President Trump has nominated Jay Powell as the next chair of the U.S. Federal Reserve (Fed). This was largely expected, despite Trump’s hosting of a somewhat convoluted selection process (involving a promotional video), which saw numerous candidates briefly take the role of favorite. The official changing of the guard occurs at the start of February next year, when Janet Yellen’s term expires.
Few expected Ms. Yellen to be reappointed. One black mark against her name was that she was an Obama appointee. On top of that, she used her Jackson Hole speech this year to argue forcefully in favor of much of the post-crisis financial regulation – a stance that put her at odds with the views of President Trump. This was probably the biggest factor counting against her reappointment.
More of the same?
Nevertheless, the appointment of Mr. Powell would largely represent a continuation of current Fed policy. He too was appointed to the Fed’s board by President Obama, albeit as a concession to Senate Republicans to facilitate the appointment of Jeremy Stein, Obama’s preferred candidate. As a Fed governor, Powell has cultivated a reputation as a “centrist,” and he has voted alongside Yellen in every policy meeting under her leadership.
Hence, it’s fairly safe to say he largely shares her view that the economy is close to full employment, and that this will eventually cause inflation to pick up. He is therefore unlikely to deviate from the very gradual tightening path the Fed has guided the market to expect.
But Powell has never expressed strong support for the recent financial regulation, and there is some suggestion he is slightly more concerned about the impact of certain aspects of monetary policy on financial stability. He describes himself as a fiscal conservative by “any fair reckoning,” although he has tended to be more pragmatic than ideological in his previous roles.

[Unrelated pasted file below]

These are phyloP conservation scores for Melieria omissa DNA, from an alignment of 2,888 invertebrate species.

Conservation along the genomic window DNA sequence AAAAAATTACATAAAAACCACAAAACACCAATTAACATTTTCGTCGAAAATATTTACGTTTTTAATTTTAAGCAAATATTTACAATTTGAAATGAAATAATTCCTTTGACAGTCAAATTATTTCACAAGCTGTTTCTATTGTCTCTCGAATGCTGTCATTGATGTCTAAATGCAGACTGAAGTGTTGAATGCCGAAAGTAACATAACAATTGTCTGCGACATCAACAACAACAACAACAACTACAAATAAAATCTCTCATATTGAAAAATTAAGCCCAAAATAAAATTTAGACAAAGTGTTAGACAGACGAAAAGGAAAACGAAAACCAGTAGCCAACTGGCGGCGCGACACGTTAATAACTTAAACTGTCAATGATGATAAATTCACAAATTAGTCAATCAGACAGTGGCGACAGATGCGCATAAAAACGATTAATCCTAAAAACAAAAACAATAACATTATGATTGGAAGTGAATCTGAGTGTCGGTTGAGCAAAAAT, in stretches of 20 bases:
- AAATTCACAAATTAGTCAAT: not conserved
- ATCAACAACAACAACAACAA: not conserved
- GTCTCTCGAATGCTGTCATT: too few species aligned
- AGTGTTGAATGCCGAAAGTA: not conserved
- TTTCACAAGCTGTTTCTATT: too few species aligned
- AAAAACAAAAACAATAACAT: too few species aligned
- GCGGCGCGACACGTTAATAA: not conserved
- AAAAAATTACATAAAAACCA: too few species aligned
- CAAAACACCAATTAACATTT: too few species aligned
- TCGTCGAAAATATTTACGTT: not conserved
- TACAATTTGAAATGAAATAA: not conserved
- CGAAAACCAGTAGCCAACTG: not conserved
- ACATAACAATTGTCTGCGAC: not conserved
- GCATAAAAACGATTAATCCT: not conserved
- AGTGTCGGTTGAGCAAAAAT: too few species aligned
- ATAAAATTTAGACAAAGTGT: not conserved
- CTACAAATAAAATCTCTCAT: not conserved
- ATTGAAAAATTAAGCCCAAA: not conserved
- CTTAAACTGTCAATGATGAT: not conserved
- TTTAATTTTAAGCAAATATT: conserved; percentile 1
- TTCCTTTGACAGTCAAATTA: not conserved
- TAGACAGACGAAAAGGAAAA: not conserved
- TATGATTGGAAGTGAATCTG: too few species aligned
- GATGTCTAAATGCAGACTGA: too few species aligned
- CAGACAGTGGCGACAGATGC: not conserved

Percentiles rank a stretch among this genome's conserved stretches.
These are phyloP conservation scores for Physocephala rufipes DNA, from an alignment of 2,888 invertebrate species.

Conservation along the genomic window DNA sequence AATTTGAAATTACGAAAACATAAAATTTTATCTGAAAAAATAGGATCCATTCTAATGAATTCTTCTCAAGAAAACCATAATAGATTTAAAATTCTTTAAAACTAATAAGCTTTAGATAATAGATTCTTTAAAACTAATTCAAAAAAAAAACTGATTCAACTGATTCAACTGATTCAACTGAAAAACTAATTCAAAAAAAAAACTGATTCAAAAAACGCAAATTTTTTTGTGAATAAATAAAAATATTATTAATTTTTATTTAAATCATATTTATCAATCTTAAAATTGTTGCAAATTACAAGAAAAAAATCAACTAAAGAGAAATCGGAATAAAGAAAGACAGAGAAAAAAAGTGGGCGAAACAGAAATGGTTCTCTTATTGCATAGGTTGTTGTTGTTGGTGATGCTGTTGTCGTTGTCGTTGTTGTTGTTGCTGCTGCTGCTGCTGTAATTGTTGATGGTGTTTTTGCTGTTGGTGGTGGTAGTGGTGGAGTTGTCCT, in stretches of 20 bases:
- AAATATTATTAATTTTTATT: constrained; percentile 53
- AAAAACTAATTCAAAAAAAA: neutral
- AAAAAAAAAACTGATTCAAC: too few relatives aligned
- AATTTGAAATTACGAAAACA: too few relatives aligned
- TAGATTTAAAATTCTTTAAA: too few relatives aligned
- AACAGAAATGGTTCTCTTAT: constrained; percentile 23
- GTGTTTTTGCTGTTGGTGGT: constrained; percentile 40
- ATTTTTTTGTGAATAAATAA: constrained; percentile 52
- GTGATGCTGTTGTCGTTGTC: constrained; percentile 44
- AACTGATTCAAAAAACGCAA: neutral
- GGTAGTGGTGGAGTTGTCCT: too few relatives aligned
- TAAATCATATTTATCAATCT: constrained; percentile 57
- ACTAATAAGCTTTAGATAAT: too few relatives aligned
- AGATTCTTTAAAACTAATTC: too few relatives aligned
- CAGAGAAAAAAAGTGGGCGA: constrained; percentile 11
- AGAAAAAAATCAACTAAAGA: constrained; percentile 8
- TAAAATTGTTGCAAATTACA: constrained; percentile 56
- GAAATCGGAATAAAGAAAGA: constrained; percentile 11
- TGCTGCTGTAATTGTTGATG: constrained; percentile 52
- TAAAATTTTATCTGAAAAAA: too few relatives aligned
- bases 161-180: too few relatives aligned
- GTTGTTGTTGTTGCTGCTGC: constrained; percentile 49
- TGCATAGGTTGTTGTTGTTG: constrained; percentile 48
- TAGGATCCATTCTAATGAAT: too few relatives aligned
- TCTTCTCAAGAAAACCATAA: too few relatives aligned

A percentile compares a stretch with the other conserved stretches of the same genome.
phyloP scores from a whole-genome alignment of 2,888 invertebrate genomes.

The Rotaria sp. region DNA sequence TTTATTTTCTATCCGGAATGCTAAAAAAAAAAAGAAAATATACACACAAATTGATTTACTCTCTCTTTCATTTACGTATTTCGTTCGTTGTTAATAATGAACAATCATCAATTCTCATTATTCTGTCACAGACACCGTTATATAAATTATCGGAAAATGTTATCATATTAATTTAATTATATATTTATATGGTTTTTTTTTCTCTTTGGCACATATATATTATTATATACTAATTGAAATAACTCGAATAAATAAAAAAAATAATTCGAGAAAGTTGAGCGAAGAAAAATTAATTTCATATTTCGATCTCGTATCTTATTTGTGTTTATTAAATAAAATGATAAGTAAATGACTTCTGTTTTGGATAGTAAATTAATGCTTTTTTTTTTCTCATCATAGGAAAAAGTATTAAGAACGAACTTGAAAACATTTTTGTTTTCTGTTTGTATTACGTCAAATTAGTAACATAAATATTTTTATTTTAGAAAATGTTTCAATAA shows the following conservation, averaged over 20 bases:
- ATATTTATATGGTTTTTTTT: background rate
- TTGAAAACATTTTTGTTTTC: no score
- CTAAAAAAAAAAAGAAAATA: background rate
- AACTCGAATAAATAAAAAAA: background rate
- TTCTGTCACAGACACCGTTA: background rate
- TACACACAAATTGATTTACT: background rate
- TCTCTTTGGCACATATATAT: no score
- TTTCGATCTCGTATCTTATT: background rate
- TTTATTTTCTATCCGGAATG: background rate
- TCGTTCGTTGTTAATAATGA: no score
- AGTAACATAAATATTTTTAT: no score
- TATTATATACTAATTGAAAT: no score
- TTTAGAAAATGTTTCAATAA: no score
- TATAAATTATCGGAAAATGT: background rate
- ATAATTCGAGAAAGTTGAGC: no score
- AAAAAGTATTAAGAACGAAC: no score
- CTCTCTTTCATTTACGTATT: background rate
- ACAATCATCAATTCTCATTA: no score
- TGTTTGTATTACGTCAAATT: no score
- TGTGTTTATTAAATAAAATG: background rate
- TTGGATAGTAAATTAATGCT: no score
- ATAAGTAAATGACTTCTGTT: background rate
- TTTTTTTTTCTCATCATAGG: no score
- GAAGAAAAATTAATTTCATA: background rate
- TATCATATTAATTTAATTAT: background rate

Powell’s lack of formal training may make him more liable to be led by the staff economists.
Another important point to note is that Powell is not a trained economist. He is a lawyer with a background in private equity. Given the recent dominance of academics at the Fed, this is quite striking. Powell’s lack of formal training may make him more liable to be led by the staff economists.
Changing of the guard
The whole leadership group of the Fed will change next year; Vice-chairman Stanley Fischer, another Obama appointee, announced his resignation back in September, citing “personal reasons.” Bill Dudley, president of the Federal Reserve Bank of New York, is also taking early retirement. He was due to leave at the beginning of 2019, but said at the beginning of this week that he will now retire in mid-2018.
Nevertheless, markets have not interpreted Powell’s nomination and the top-level departures to mean that policy will change significantly. This is partly because Powell largely agrees with Yellen’s views, but also partly because the path of monetary policy is ultimately determined not by the whim of officials but by the fundamentals of the economy. And current policy is consistent with those fundamentals. The only thing that might change this is fiscal policy. So what happens on the tax side may turn out to be more important to the path of monetary policy than the individual in charge of the Fed.
And finally, lost in the noise of Powell’s nomination was the Fed’s decision to keep rates on hold at its November meeting. The path is now clear for a December rate hike, which will probably be Yellen’s last substantive decision as Fed chair.